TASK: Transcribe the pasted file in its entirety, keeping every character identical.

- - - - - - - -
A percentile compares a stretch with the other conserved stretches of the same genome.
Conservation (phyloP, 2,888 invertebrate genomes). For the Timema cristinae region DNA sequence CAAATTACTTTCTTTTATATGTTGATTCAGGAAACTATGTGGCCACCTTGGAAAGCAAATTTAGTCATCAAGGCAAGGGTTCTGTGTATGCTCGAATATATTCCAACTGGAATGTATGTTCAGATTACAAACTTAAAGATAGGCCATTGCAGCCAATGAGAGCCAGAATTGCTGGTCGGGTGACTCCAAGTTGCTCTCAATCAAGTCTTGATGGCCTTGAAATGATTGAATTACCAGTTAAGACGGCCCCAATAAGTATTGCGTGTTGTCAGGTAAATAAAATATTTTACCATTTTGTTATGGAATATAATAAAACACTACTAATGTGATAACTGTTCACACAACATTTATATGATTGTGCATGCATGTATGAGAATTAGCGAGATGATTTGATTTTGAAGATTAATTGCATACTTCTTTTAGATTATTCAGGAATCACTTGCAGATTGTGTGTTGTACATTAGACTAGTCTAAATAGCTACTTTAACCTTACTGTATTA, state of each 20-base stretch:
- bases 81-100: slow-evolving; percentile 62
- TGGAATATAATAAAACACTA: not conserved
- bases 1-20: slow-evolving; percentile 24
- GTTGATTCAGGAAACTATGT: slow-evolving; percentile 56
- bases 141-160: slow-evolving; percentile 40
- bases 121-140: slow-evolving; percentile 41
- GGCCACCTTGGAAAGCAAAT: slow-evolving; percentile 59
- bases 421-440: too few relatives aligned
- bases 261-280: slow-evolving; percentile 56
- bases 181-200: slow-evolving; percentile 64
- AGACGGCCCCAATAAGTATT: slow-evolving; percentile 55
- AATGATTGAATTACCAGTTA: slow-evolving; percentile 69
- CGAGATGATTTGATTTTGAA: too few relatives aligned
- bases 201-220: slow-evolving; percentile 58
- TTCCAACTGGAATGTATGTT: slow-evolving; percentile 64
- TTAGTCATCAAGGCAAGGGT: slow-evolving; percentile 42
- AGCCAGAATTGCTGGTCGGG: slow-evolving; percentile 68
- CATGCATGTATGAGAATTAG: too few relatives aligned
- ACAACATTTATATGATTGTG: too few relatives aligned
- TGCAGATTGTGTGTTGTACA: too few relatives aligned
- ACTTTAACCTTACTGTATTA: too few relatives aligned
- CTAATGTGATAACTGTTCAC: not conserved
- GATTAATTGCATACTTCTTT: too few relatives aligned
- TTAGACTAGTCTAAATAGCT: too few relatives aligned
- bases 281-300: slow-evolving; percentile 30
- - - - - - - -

A percentile compares a stretch with the other conserved stretches of the same genome.
Conservation (phyloP, 2,888 invertebrate genomes). For the Timema cristinae region DNA sequence CAAATTACTTTCTTTTATATGTTGATTCAGGAAACTATGTGGCCACCTTGGAAAGCAAATTTAGTCATCAAGGCAAGGGTTCTGTGTATGCTCGAATATATTCCAACTGGAATGTATGTTCAGATTACAAACTTAAAGATAGGCCATTGCAGCCAATGAGAGCCAGAATTGCTGGTCGGGTGACTCCAAGTTGCTCTCAATCAAGTCTTGATGGCCTTGAAATGATTGAATTACCAGTTAAGACGGCCCCAATAAGTATTGCGTGTTGTCAGGTAAATAAAATATTTTACCATTTTGTTATGGAATATAATAAAACACTACTAATGTGATAACTGTTCACACAACATTTATATGATTGTGCATGCATGTATGAGAATTAGCGAGATGATTTGATTTTGAAGATTAATTGCATACTTCTTTTAGATTATTCAGGAATCACTTGCAGATTGTGTGTTGTACATTAGACTAGTCTAAATAGCTACTTTAACCTTACTGTATTA, state of each 20-base stretch:
- bases 81-100: slow-evolving; percentile 62
- TGGAATATAATAAAACACTA: not conserved
- bases 1-20: slow-evolving; percentile 24
- GTTGATTCAGGAAACTATGT: slow-evolving; percentile 56
- bases 141-160: slow-evolving; percentile 40
- bases 121-140: slow-evolving; percentile 41
- GGCCACCTTGGAAAGCAAAT: slow-evolving; percentile 59
- bases 421-440: too few relatives aligned
- bases 261-280: slow-evolving; percentile 56
- bases 181-200: slow-evolving; percentile 64
- AGACGGCCCCAATAAGTATT: slow-evolving; percentile 55
- AATGATTGAATTACCAGTTA: slow-evolving; percentile 69
- CGAGATGATTTGATTTTGAA: too few relatives aligned
- bases 201-220: slow-evolving; percentile 58
- TTCCAACTGGAATGTATGTT: slow-evolving; percentile 64
- TTAGTCATCAAGGCAAGGGT: slow-evolving; percentile 42
- AGCCAGAATTGCTGGTCGGG: slow-evolving; percentile 68
- CATGCATGTATGAGAATTAG: too few relatives aligned
- ACAACATTTATATGATTGTG: too few relatives aligned
- TGCAGATTGTGTGTTGTACA: too few relatives aligned
- ACTTTAACCTTACTGTATTA: too few relatives aligned
- CTAATGTGATAACTGTTCAC: not conserved
- GATTAATTGCATACTTCTTT: too few relatives aligned
- TTAGACTAGTCTAAATAGCT: too few relatives aligned
- bases 281-300: slow-evolving; percentile 30